Sunday, 24 November 2013

#442 Mindfulness Training & Hardiness

     "the personality trait hardiness (dispositional resilience) is characterized by perceived control over various aspects of life, commitment to one’s endeavors, and a tendency to view stressors as challenges.
     Conceptually, hardiness is broadly characterized as a stable disposition and/or a pattern of attitudes and skills providing the courage to turn stressful circumstances into growth opportunities. Over the years, a series of studies has yielded evidence for the construct validity of hardiness, including its interrelated elements of commitment, control and challenge.
     Commitment describes the tendency to stay involved with people and events rather than retreating into isolation under stress.
     Control refers to the belief that if one struggles and applies effort, s/he may be able to influence outcomes.
     Finally, challenge describes the tendency to view change as natural and as an opportunity for growth.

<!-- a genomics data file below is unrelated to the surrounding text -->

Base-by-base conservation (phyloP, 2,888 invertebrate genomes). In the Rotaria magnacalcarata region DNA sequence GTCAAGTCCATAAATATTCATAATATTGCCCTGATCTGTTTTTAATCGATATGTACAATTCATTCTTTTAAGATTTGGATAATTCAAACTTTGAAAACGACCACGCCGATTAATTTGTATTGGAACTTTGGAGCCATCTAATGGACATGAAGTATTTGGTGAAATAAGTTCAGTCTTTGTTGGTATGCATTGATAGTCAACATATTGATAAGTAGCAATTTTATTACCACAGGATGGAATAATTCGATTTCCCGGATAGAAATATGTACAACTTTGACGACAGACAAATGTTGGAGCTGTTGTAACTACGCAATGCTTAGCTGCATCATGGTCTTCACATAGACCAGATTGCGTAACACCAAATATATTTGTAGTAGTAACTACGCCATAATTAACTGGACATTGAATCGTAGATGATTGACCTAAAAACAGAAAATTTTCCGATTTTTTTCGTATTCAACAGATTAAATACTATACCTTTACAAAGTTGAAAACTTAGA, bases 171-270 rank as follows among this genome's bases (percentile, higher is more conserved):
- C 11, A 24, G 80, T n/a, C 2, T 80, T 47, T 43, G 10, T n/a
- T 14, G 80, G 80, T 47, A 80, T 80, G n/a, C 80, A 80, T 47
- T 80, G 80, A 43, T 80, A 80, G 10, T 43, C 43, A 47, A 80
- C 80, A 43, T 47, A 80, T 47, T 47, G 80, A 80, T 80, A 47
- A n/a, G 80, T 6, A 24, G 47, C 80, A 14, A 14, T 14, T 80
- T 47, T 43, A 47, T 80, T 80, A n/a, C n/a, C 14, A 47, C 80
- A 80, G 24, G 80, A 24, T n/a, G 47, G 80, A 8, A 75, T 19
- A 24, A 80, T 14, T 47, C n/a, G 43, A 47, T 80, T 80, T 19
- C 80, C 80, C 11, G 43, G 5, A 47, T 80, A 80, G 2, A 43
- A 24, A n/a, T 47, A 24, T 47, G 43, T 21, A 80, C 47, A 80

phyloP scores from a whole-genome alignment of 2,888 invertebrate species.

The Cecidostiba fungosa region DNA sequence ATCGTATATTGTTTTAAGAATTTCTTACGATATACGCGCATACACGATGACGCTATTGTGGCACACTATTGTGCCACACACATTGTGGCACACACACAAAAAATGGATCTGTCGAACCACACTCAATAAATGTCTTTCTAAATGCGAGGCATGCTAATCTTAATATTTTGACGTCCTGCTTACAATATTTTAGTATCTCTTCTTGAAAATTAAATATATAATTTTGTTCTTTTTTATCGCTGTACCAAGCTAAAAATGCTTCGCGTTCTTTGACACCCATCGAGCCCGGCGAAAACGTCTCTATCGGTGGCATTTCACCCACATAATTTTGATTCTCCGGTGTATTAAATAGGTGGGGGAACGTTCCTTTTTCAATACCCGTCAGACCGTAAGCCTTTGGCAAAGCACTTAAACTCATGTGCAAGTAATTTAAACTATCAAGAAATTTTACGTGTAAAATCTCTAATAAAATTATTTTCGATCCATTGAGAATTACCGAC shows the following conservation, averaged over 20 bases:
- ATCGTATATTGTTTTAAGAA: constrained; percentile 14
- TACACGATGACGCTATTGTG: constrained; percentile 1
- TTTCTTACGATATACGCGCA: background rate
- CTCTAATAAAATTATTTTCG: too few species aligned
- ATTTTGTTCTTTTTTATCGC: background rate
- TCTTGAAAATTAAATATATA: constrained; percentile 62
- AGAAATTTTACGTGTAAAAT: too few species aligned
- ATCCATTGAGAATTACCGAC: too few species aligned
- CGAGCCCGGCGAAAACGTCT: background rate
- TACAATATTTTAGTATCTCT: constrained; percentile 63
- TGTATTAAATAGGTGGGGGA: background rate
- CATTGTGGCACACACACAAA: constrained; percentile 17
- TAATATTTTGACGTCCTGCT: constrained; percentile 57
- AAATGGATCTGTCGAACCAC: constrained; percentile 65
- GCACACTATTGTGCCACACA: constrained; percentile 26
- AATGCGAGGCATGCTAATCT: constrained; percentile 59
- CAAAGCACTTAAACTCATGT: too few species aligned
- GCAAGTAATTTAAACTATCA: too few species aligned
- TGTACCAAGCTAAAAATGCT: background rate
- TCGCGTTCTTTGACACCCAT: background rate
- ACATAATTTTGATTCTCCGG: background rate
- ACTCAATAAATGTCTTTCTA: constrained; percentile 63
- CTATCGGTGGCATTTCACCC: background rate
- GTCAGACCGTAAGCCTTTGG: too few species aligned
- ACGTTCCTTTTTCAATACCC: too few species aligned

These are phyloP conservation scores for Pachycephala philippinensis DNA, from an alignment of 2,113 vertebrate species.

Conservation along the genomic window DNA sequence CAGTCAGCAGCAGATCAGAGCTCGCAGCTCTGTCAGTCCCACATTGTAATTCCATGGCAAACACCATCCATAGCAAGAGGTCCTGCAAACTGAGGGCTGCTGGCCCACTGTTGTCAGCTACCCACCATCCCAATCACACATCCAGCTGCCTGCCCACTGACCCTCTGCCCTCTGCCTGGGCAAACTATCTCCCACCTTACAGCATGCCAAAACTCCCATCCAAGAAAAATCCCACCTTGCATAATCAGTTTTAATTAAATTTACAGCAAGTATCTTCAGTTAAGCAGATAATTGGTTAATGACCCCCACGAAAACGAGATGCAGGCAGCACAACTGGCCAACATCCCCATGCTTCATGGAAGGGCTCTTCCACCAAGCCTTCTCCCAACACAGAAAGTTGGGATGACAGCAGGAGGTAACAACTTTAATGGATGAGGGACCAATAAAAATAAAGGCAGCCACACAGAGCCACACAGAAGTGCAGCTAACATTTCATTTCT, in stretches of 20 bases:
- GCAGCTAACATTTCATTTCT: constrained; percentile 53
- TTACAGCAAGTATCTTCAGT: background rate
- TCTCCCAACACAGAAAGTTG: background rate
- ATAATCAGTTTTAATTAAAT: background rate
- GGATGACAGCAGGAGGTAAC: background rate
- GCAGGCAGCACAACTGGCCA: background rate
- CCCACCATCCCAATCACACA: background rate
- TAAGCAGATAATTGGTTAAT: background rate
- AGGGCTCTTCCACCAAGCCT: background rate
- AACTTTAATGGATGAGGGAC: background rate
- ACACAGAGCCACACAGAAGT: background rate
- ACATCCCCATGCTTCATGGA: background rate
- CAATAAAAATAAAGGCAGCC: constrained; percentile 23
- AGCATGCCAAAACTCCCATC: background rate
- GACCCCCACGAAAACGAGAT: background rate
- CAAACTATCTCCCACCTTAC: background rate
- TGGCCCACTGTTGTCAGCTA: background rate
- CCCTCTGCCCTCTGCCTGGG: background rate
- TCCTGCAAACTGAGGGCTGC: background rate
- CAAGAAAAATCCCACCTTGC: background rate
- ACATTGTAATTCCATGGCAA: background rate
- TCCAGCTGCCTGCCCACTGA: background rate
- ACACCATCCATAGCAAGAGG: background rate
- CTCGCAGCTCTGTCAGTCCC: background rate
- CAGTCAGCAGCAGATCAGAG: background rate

Validation studies suggest that this construct is conceptually distinct from other well-known dispositions such as neuroticism, Type A behavioral pattern, negative affect, and optimism.
       Taylor MK et al. Relationships of hardiness to physical and mental health status in military men: a test of mediated effects. J Behav Med 2013; 36(1): 1-9.

     Those familiar with mindfulness will immediately recognize all components of hardiness - which are essential requirements for and natural byproducts of mindfulness training. Most importantly, hardiness can be & is intentionally, continuously cultivated, via patient, life-long mindfulness practices.

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